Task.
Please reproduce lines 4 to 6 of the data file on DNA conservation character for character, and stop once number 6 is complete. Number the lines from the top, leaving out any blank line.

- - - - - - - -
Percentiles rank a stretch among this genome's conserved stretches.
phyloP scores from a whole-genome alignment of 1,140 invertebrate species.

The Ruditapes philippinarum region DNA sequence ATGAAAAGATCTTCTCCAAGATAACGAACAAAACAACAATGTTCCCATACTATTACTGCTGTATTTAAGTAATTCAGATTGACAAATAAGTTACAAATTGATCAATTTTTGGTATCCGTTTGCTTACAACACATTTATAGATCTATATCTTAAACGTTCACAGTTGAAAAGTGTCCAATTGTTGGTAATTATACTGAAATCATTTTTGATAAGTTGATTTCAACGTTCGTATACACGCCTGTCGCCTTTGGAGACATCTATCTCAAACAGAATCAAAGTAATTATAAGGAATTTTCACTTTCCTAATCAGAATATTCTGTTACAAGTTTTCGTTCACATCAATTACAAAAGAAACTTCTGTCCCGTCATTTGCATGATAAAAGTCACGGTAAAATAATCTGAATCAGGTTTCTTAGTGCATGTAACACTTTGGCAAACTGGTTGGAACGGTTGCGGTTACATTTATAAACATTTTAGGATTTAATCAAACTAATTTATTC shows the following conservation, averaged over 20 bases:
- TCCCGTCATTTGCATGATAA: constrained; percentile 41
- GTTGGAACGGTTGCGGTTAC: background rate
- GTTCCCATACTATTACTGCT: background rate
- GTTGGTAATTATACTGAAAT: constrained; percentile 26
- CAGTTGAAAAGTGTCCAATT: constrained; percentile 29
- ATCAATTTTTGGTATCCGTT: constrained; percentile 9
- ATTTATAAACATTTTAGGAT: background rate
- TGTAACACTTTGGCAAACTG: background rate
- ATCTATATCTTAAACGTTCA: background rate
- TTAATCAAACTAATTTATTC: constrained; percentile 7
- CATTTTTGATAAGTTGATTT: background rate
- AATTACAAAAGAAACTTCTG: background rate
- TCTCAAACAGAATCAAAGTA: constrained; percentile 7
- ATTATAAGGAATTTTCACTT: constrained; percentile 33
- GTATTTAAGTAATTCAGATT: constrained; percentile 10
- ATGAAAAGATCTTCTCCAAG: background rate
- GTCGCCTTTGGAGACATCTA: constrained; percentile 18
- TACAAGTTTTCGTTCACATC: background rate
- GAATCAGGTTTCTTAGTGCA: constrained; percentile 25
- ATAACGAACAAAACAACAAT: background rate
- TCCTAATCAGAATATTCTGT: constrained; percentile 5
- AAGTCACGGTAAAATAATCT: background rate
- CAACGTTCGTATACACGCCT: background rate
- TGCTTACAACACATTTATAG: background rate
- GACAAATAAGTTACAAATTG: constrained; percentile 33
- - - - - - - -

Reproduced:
- TCCCGTCATTTGCATGATAA: constrained; percentile 41
- GTTGGAACGGTTGCGGTTAC: background rate
- GTTCCCATACTATTACTGCT: background rate